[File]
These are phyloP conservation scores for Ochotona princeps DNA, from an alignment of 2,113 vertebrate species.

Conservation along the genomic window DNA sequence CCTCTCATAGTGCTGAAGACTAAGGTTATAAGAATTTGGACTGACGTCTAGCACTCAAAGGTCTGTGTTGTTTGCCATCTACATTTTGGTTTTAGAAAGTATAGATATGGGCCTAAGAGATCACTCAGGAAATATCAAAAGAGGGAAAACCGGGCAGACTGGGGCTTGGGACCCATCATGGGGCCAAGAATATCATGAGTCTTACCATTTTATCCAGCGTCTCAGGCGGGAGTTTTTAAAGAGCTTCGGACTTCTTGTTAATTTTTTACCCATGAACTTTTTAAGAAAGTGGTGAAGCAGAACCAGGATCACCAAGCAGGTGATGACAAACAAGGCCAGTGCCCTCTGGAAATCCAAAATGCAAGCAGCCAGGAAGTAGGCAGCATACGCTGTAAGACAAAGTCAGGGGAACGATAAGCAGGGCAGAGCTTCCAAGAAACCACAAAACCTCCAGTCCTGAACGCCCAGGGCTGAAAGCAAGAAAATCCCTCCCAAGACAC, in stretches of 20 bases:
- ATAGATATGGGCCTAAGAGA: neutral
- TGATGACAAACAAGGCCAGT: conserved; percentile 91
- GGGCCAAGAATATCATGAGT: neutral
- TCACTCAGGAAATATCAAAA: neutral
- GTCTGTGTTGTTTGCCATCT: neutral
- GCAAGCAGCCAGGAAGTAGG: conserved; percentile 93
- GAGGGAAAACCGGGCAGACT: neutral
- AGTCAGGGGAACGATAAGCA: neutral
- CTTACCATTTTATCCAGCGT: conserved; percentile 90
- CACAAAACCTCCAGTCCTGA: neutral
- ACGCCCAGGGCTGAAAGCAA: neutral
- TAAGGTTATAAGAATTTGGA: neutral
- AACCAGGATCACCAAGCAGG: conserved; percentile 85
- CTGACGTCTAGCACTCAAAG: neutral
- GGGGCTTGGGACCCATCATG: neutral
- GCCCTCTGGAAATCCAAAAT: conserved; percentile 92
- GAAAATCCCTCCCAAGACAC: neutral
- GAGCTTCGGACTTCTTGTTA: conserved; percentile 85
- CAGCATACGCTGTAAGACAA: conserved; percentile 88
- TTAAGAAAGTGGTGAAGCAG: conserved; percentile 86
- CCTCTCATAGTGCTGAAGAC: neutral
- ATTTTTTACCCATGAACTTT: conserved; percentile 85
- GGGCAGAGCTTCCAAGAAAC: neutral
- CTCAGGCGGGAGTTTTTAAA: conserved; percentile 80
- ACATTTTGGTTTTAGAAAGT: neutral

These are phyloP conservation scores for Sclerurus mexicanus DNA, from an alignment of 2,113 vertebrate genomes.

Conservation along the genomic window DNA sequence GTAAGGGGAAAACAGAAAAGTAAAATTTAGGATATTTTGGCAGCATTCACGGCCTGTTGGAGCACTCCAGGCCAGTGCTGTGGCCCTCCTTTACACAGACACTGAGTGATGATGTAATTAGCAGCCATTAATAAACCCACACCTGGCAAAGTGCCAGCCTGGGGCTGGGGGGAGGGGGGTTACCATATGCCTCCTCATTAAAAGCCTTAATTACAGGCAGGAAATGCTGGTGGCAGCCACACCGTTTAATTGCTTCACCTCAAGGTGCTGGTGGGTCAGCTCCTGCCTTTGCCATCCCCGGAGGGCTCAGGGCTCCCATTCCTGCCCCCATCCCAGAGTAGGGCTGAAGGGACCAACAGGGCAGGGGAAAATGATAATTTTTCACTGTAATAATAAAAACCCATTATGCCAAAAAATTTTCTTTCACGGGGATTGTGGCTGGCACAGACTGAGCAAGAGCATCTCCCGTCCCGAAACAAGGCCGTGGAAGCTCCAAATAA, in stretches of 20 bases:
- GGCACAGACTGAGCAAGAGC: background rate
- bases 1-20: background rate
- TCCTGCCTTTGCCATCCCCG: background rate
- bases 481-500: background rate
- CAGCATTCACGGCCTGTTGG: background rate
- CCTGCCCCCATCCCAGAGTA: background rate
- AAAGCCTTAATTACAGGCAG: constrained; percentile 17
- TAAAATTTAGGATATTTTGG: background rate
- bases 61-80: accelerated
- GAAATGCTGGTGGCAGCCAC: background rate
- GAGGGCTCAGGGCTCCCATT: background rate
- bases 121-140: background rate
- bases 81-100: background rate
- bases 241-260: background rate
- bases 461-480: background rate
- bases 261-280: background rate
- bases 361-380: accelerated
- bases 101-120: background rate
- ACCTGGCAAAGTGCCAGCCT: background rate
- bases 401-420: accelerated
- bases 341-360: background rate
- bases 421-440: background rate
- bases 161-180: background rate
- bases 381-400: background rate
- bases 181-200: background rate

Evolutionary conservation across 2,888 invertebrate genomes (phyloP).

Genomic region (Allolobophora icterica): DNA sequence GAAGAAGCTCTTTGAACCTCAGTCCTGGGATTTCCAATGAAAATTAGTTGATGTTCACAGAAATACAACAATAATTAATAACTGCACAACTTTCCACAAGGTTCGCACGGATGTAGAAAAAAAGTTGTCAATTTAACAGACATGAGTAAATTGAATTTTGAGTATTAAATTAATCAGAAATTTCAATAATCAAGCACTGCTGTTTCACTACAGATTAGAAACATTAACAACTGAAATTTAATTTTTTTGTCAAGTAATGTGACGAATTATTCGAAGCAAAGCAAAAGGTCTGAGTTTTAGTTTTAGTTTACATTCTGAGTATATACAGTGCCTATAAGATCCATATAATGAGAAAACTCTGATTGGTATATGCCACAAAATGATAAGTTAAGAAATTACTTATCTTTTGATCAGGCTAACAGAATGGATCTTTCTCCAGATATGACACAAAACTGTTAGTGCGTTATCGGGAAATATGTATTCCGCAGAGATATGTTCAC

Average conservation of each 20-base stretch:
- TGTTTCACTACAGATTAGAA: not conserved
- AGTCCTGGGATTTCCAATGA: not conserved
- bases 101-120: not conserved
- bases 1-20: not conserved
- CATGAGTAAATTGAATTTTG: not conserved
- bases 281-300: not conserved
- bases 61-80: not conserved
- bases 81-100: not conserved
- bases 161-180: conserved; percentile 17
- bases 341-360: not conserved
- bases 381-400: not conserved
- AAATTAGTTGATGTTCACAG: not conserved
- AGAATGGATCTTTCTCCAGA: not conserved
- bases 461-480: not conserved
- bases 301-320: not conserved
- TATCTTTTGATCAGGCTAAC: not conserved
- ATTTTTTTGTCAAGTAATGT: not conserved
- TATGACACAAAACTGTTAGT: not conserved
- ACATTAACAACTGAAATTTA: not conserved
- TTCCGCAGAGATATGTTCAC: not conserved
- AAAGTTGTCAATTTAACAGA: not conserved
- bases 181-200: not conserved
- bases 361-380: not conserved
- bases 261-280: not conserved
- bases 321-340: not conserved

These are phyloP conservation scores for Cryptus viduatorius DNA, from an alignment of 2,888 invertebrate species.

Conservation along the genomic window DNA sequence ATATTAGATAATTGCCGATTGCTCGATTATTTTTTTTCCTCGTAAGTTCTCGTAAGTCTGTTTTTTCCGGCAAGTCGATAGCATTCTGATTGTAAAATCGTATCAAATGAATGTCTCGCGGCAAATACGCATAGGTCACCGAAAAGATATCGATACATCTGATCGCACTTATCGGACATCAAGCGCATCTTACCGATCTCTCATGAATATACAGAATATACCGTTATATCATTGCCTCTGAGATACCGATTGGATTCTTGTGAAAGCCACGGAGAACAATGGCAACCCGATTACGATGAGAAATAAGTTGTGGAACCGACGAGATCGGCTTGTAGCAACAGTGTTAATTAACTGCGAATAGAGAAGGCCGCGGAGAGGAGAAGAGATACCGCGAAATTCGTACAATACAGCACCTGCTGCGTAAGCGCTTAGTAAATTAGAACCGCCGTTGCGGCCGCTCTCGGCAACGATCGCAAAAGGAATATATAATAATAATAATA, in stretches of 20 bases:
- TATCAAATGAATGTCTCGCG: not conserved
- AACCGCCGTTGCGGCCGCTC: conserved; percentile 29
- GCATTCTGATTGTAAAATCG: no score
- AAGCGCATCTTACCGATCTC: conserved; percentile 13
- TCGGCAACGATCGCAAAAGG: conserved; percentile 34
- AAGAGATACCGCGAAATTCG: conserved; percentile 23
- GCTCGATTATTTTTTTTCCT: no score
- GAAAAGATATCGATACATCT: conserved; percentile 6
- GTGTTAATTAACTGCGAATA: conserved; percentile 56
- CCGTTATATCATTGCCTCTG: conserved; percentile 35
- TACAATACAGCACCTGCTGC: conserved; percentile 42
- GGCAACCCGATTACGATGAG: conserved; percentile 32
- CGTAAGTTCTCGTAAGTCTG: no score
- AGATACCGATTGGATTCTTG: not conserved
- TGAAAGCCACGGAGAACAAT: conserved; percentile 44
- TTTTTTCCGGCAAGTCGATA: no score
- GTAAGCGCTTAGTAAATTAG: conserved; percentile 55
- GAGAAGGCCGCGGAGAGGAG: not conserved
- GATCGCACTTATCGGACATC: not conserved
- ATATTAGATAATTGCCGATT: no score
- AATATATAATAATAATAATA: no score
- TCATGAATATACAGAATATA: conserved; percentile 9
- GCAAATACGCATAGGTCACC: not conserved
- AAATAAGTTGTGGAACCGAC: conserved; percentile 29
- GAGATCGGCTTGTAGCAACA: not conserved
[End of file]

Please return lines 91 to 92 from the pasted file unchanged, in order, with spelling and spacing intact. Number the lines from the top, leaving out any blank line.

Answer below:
- GCTCGATTATTTTTTTTCCT: no score
- GAAAAGATATCGATACATCT: conserved; percentile 6